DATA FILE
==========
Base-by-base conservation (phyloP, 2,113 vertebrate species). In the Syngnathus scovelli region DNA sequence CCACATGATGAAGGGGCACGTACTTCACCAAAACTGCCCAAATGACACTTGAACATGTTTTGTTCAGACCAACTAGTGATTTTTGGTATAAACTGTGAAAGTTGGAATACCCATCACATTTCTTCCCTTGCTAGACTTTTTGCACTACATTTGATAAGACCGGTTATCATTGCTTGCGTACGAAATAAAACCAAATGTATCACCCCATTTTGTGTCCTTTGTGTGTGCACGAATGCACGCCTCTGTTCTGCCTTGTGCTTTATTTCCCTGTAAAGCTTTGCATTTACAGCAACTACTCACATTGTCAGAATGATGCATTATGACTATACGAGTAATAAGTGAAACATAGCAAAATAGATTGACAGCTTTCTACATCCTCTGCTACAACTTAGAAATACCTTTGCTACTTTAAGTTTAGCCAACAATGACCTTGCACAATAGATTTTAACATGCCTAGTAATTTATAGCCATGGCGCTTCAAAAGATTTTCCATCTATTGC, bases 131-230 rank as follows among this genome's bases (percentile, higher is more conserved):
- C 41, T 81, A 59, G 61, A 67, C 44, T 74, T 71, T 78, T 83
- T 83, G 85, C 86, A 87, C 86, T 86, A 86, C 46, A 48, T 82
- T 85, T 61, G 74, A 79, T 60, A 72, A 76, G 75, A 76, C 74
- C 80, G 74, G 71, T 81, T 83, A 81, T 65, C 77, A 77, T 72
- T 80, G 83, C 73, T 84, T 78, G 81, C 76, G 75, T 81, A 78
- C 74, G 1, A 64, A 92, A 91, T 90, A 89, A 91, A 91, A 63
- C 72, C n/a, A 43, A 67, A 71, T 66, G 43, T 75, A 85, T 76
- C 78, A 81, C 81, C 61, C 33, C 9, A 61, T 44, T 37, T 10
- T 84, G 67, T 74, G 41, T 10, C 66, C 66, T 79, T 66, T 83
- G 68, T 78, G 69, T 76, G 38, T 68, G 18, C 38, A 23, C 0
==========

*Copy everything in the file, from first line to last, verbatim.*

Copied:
Base-by-base conservation (phyloP, 2,113 vertebrate species). In the Syngnathus scovelli region DNA sequence CCACATGATGAAGGGGCACGTACTTCACCAAAACTGCCCAAATGACACTTGAACATGTTTTGTTCAGACCAACTAGTGATTTTTGGTATAAACTGTGAAAGTTGGAATACCCATCACATTTCTTCCCTTGCTAGACTTTTTGCACTACATTTGATAAGACCGGTTATCATTGCTTGCGTACGAAATAAAACCAAATGTATCACCCCATTTTGTGTCCTTTGTGTGTGCACGAATGCACGCCTCTGTTCTGCCTTGTGCTTTATTTCCCTGTAAAGCTTTGCATTTACAGCAACTACTCACATTGTCAGAATGATGCATTATGACTATACGAGTAATAAGTGAAACATAGCAAAATAGATTGACAGCTTTCTACATCCTCTGCTACAACTTAGAAATACCTTTGCTACTTTAAGTTTAGCCAACAATGACCTTGCACAATAGATTTTAACATGCCTAGTAATTTATAGCCATGGCGCTTCAAAAGATTTTCCATCTATTGC, bases 131-230 rank as follows among this genome's bases (percentile, higher is more conserved):
- C 41, T 81, A 59, G 61, A 67, C 44, T 74, T 71, T 78, T 83
- T 83, G 85, C 86, A 87, C 86, T 86, A 86, C 46, A 48, T 82
- T 85, T 61, G 74, A 79, T 60, A 72, A 76, G 75, A 76, C 74
- C 80, G 74, G 71, T 81, T 83, A 81, T 65, C 77, A 77, T 72
- T 80, G 83, C 73, T 84, T 78, G 81, C 76, G 75, T 81, A 78
- C 74, G 1, A 64, A 92, A 91, T 90, A 89, A 91, A 91, A 63
- C 72, C n/a, A 43, A 67, A 71, T 66, G 43, T 75, A 85, T 76
- C 78, A 81, C 81, C 61, C 33, C 9, A 61, T 44, T 37, T 10
- T 84, G 67, T 74, G 41, T 10, C 66, C 66, T 79, T 66, T 83
- G 68, T 78, G 69, T 76, G 38, T 68, G 18, C 38, A 23, C 0